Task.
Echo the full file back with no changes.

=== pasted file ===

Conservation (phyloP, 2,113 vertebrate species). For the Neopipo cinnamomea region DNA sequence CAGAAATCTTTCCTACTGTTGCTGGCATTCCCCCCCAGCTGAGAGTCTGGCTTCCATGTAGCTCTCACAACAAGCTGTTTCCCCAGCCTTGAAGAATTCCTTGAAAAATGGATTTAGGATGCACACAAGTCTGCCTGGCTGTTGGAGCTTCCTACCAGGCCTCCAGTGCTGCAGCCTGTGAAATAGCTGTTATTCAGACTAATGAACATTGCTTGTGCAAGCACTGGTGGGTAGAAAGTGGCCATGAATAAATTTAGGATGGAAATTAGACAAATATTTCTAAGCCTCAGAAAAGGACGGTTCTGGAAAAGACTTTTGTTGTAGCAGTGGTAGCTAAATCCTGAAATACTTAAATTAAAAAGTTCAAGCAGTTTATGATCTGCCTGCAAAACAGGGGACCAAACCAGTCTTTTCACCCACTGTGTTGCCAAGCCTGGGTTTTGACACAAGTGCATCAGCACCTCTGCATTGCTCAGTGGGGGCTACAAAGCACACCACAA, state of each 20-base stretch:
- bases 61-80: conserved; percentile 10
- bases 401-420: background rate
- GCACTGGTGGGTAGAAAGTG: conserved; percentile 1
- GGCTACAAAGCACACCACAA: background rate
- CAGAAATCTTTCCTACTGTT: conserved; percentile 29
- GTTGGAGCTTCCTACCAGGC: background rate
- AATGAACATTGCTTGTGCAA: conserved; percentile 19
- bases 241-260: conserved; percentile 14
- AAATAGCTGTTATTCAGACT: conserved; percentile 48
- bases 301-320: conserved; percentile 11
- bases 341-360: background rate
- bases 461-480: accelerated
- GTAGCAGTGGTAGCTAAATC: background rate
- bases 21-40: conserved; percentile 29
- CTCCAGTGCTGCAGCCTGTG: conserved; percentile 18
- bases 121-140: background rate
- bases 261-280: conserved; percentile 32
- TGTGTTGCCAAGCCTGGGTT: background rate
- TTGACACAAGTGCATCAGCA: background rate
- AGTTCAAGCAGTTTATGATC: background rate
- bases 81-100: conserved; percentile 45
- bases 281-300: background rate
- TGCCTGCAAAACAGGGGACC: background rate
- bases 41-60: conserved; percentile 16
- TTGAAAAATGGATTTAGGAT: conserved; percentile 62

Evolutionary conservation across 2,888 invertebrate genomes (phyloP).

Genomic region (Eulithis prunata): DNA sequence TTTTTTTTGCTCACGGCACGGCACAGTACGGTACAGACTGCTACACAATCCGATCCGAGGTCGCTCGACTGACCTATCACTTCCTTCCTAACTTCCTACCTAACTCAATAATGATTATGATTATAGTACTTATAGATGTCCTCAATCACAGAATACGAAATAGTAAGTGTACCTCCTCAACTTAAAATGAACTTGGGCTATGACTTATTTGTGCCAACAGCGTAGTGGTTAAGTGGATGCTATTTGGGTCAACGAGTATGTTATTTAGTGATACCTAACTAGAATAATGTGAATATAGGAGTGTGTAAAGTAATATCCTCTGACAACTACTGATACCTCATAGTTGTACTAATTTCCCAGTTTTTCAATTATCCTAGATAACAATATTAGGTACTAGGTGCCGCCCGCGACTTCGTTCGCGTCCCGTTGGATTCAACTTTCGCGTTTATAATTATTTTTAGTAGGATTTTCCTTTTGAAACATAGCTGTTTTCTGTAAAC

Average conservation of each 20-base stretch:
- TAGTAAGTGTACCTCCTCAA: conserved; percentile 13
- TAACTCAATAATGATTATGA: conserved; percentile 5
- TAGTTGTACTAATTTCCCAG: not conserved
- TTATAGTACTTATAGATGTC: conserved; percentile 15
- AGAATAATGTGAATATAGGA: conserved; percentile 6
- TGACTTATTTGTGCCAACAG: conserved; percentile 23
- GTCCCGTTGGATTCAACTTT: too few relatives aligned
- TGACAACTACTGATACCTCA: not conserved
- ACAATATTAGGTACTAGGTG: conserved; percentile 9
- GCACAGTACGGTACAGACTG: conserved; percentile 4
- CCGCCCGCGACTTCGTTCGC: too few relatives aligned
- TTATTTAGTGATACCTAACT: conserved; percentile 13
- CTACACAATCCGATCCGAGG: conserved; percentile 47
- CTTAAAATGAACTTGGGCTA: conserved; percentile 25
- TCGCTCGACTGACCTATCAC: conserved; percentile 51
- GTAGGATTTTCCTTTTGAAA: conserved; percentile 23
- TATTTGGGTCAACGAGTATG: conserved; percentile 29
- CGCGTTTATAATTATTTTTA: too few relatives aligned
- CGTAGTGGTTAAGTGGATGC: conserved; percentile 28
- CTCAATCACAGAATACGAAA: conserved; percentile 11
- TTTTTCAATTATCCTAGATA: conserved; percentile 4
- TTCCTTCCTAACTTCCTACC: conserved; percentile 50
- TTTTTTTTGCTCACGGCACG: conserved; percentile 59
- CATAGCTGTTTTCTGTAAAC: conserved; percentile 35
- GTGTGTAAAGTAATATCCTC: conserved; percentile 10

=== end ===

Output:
Conservation (phyloP, 2,113 vertebrate species). For the Neopipo cinnamomea region DNA sequence CAGAAATCTTTCCTACTGTTGCTGGCATTCCCCCCCAGCTGAGAGTCTGGCTTCCATGTAGCTCTCACAACAAGCTGTTTCCCCAGCCTTGAAGAATTCCTTGAAAAATGGATTTAGGATGCACACAAGTCTGCCTGGCTGTTGGAGCTTCCTACCAGGCCTCCAGTGCTGCAGCCTGTGAAATAGCTGTTATTCAGACTAATGAACATTGCTTGTGCAAGCACTGGTGGGTAGAAAGTGGCCATGAATAAATTTAGGATGGAAATTAGACAAATATTTCTAAGCCTCAGAAAAGGACGGTTCTGGAAAAGACTTTTGTTGTAGCAGTGGTAGCTAAATCCTGAAATACTTAAATTAAAAAGTTCAAGCAGTTTATGATCTGCCTGCAAAACAGGGGACCAAACCAGTCTTTTCACCCACTGTGTTGCCAAGCCTGGGTTTTGACACAAGTGCATCAGCACCTCTGCATTGCTCAGTGGGGGCTACAAAGCACACCACAA, state of each 20-base stretch:
- bases 61-80: conserved; percentile 10
- bases 401-420: background rate
- GCACTGGTGGGTAGAAAGTG: conserved; percentile 1
- GGCTACAAAGCACACCACAA: background rate
- CAGAAATCTTTCCTACTGTT: conserved; percentile 29
- GTTGGAGCTTCCTACCAGGC: background rate
- AATGAACATTGCTTGTGCAA: conserved; percentile 19
- bases 241-260: conserved; percentile 14
- AAATAGCTGTTATTCAGACT: conserved; percentile 48
- bases 301-320: conserved; percentile 11
- bases 341-360: background rate
- bases 461-480: accelerated
- GTAGCAGTGGTAGCTAAATC: background rate
- bases 21-40: conserved; percentile 29
- CTCCAGTGCTGCAGCCTGTG: conserved; percentile 18
- bases 121-140: background rate
- bases 261-280: conserved; percentile 32
- TGTGTTGCCAAGCCTGGGTT: background rate
- TTGACACAAGTGCATCAGCA: background rate
- AGTTCAAGCAGTTTATGATC: background rate
- bases 81-100: conserved; percentile 45
- bases 281-300: background rate
- TGCCTGCAAAACAGGGGACC: background rate
- bases 41-60: conserved; percentile 16
- TTGAAAAATGGATTTAGGAT: conserved; percentile 62

Evolutionary conservation across 2,888 invertebrate genomes (phyloP).

Genomic region (Eulithis prunata): DNA sequence TTTTTTTTGCTCACGGCACGGCACAGTACGGTACAGACTGCTACACAATCCGATCCGAGGTCGCTCGACTGACCTATCACTTCCTTCCTAACTTCCTACCTAACTCAATAATGATTATGATTATAGTACTTATAGATGTCCTCAATCACAGAATACGAAATAGTAAGTGTACCTCCTCAACTTAAAATGAACTTGGGCTATGACTTATTTGTGCCAACAGCGTAGTGGTTAAGTGGATGCTATTTGGGTCAACGAGTATGTTATTTAGTGATACCTAACTAGAATAATGTGAATATAGGAGTGTGTAAAGTAATATCCTCTGACAACTACTGATACCTCATAGTTGTACTAATTTCCCAGTTTTTCAATTATCCTAGATAACAATATTAGGTACTAGGTGCCGCCCGCGACTTCGTTCGCGTCCCGTTGGATTCAACTTTCGCGTTTATAATTATTTTTAGTAGGATTTTCCTTTTGAAACATAGCTGTTTTCTGTAAAC

Average conservation of each 20-base stretch:
- TAGTAAGTGTACCTCCTCAA: conserved; percentile 13
- TAACTCAATAATGATTATGA: conserved; percentile 5
- TAGTTGTACTAATTTCCCAG: not conserved
- TTATAGTACTTATAGATGTC: conserved; percentile 15
- AGAATAATGTGAATATAGGA: conserved; percentile 6
- TGACTTATTTGTGCCAACAG: conserved; percentile 23
- GTCCCGTTGGATTCAACTTT: too few relatives aligned
- TGACAACTACTGATACCTCA: not conserved
- ACAATATTAGGTACTAGGTG: conserved; percentile 9
- GCACAGTACGGTACAGACTG: conserved; percentile 4
- CCGCCCGCGACTTCGTTCGC: too few relatives aligned
- TTATTTAGTGATACCTAACT: conserved; percentile 13
- CTACACAATCCGATCCGAGG: conserved; percentile 47
- CTTAAAATGAACTTGGGCTA: conserved; percentile 25
- TCGCTCGACTGACCTATCAC: conserved; percentile 51
- GTAGGATTTTCCTTTTGAAA: conserved; percentile 23
- TATTTGGGTCAACGAGTATG: conserved; percentile 29
- CGCGTTTATAATTATTTTTA: too few relatives aligned
- CGTAGTGGTTAAGTGGATGC: conserved; percentile 28
- CTCAATCACAGAATACGAAA: conserved; percentile 11
- TTTTTCAATTATCCTAGATA: conserved; percentile 4
- TTCCTTCCTAACTTCCTACC: conserved; percentile 50
- TTTTTTTTGCTCACGGCACG: conserved; percentile 59
- CATAGCTGTTTTCTGTAAAC: conserved; percentile 35
- GTGTGTAAAGTAATATCCTC: conserved; percentile 10